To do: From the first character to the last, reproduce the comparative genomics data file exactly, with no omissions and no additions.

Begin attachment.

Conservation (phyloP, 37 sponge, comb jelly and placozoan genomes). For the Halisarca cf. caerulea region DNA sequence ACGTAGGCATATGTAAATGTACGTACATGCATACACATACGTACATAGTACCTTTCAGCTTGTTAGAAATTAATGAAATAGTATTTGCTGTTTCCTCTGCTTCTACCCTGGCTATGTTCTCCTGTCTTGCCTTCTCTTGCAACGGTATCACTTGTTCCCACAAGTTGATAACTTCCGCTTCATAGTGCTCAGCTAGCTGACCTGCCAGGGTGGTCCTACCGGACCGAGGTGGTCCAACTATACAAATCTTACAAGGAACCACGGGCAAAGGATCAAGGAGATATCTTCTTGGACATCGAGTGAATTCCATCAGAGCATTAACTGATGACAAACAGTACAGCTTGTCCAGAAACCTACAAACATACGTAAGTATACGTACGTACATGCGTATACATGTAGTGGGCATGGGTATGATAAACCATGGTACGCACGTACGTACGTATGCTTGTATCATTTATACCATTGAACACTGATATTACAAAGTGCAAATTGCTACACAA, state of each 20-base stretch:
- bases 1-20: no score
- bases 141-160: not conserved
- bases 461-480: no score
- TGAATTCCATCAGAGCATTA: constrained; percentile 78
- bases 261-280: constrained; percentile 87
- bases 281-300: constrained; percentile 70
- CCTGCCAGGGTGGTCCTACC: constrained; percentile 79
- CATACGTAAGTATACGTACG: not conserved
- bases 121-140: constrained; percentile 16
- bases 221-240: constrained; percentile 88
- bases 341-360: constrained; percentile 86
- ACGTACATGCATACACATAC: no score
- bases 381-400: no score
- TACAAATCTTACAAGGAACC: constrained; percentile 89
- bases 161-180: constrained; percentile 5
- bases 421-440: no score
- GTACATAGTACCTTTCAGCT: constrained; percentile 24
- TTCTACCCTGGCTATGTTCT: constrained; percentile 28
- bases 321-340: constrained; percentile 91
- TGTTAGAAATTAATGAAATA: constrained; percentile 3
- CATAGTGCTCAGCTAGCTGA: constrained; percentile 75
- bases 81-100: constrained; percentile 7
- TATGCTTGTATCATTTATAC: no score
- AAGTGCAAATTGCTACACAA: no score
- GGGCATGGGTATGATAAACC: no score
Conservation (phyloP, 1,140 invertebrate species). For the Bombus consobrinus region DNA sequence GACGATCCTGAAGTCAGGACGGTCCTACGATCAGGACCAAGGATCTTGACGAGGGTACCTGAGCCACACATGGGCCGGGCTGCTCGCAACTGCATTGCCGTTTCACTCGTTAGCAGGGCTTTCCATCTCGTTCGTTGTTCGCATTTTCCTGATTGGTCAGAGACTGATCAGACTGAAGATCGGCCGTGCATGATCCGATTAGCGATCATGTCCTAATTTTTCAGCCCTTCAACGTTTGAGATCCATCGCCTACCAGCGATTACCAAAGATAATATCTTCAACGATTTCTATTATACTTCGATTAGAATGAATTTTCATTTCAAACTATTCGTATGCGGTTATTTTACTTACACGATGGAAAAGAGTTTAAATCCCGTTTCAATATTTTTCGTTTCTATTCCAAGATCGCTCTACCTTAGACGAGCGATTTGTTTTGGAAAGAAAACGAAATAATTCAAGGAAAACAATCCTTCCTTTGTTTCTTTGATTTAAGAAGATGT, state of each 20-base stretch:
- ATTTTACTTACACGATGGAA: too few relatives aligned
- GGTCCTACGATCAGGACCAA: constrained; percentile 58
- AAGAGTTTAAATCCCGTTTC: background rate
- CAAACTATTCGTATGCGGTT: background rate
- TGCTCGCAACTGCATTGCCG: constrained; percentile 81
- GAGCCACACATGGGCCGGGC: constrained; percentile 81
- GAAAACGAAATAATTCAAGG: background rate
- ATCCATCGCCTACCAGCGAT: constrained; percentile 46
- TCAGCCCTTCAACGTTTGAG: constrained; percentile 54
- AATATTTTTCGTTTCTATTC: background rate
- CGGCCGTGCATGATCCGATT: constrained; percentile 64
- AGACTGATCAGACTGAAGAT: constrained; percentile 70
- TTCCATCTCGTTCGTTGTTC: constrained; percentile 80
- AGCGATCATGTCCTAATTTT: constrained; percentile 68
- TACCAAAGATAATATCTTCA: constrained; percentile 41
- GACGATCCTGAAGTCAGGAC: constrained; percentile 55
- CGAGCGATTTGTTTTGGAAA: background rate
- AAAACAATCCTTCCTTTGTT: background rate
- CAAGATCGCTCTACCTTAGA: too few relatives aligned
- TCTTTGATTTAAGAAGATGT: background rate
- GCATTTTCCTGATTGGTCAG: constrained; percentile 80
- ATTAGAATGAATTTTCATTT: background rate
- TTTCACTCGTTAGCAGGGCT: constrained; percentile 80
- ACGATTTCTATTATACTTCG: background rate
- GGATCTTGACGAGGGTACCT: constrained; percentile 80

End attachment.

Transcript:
Conservation (phyloP, 37 sponge, comb jelly and placozoan genomes). For the Halisarca cf. caerulea region DNA sequence ACGTAGGCATATGTAAATGTACGTACATGCATACACATACGTACATAGTACCTTTCAGCTTGTTAGAAATTAATGAAATAGTATTTGCTGTTTCCTCTGCTTCTACCCTGGCTATGTTCTCCTGTCTTGCCTTCTCTTGCAACGGTATCACTTGTTCCCACAAGTTGATAACTTCCGCTTCATAGTGCTCAGCTAGCTGACCTGCCAGGGTGGTCCTACCGGACCGAGGTGGTCCAACTATACAAATCTTACAAGGAACCACGGGCAAAGGATCAAGGAGATATCTTCTTGGACATCGAGTGAATTCCATCAGAGCATTAACTGATGACAAACAGTACAGCTTGTCCAGAAACCTACAAACATACGTAAGTATACGTACGTACATGCGTATACATGTAGTGGGCATGGGTATGATAAACCATGGTACGCACGTACGTACGTATGCTTGTATCATTTATACCATTGAACACTGATATTACAAAGTGCAAATTGCTACACAA, state of each 20-base stretch:
- bases 1-20: no score
- bases 141-160: not conserved
- bases 461-480: no score
- TGAATTCCATCAGAGCATTA: constrained; percentile 78
- bases 261-280: constrained; percentile 87
- bases 281-300: constrained; percentile 70
- CCTGCCAGGGTGGTCCTACC: constrained; percentile 79
- CATACGTAAGTATACGTACG: not conserved
- bases 121-140: constrained; percentile 16
- bases 221-240: constrained; percentile 88
- bases 341-360: constrained; percentile 86
- ACGTACATGCATACACATAC: no score
- bases 381-400: no score
- TACAAATCTTACAAGGAACC: constrained; percentile 89
- bases 161-180: constrained; percentile 5
- bases 421-440: no score
- GTACATAGTACCTTTCAGCT: constrained; percentile 24
- TTCTACCCTGGCTATGTTCT: constrained; percentile 28
- bases 321-340: constrained; percentile 91
- TGTTAGAAATTAATGAAATA: constrained; percentile 3
- CATAGTGCTCAGCTAGCTGA: constrained; percentile 75
- bases 81-100: constrained; percentile 7
- TATGCTTGTATCATTTATAC: no score
- AAGTGCAAATTGCTACACAA: no score
- GGGCATGGGTATGATAAACC: no score
Conservation (phyloP, 1,140 invertebrate species). For the Bombus consobrinus region DNA sequence GACGATCCTGAAGTCAGGACGGTCCTACGATCAGGACCAAGGATCTTGACGAGGGTACCTGAGCCACACATGGGCCGGGCTGCTCGCAACTGCATTGCCGTTTCACTCGTTAGCAGGGCTTTCCATCTCGTTCGTTGTTCGCATTTTCCTGATTGGTCAGAGACTGATCAGACTGAAGATCGGCCGTGCATGATCCGATTAGCGATCATGTCCTAATTTTTCAGCCCTTCAACGTTTGAGATCCATCGCCTACCAGCGATTACCAAAGATAATATCTTCAACGATTTCTATTATACTTCGATTAGAATGAATTTTCATTTCAAACTATTCGTATGCGGTTATTTTACTTACACGATGGAAAAGAGTTTAAATCCCGTTTCAATATTTTTCGTTTCTATTCCAAGATCGCTCTACCTTAGACGAGCGATTTGTTTTGGAAAGAAAACGAAATAATTCAAGGAAAACAATCCTTCCTTTGTTTCTTTGATTTAAGAAGATGT, state of each 20-base stretch:
- ATTTTACTTACACGATGGAA: too few relatives aligned
- GGTCCTACGATCAGGACCAA: constrained; percentile 58
- AAGAGTTTAAATCCCGTTTC: background rate
- CAAACTATTCGTATGCGGTT: background rate
- TGCTCGCAACTGCATTGCCG: constrained; percentile 81
- GAGCCACACATGGGCCGGGC: constrained; percentile 81
- GAAAACGAAATAATTCAAGG: background rate
- ATCCATCGCCTACCAGCGAT: constrained; percentile 46
- TCAGCCCTTCAACGTTTGAG: constrained; percentile 54
- AATATTTTTCGTTTCTATTC: background rate
- CGGCCGTGCATGATCCGATT: constrained; percentile 64
- AGACTGATCAGACTGAAGAT: constrained; percentile 70
- TTCCATCTCGTTCGTTGTTC: constrained; percentile 80
- AGCGATCATGTCCTAATTTT: constrained; percentile 68
- TACCAAAGATAATATCTTCA: constrained; percentile 41
- GACGATCCTGAAGTCAGGAC: constrained; percentile 55
- CGAGCGATTTGTTTTGGAAA: background rate
- AAAACAATCCTTCCTTTGTT: background rate
- CAAGATCGCTCTACCTTAGA: too few relatives aligned
- TCTTTGATTTAAGAAGATGT: background rate
- GCATTTTCCTGATTGGTCAG: constrained; percentile 80
- ATTAGAATGAATTTTCATTT: background rate
- TTTCACTCGTTAGCAGGGCT: constrained; percentile 80
- ACGATTTCTATTATACTTCG: background rate
- GGATCTTGACGAGGGTACCT: constrained; percentile 80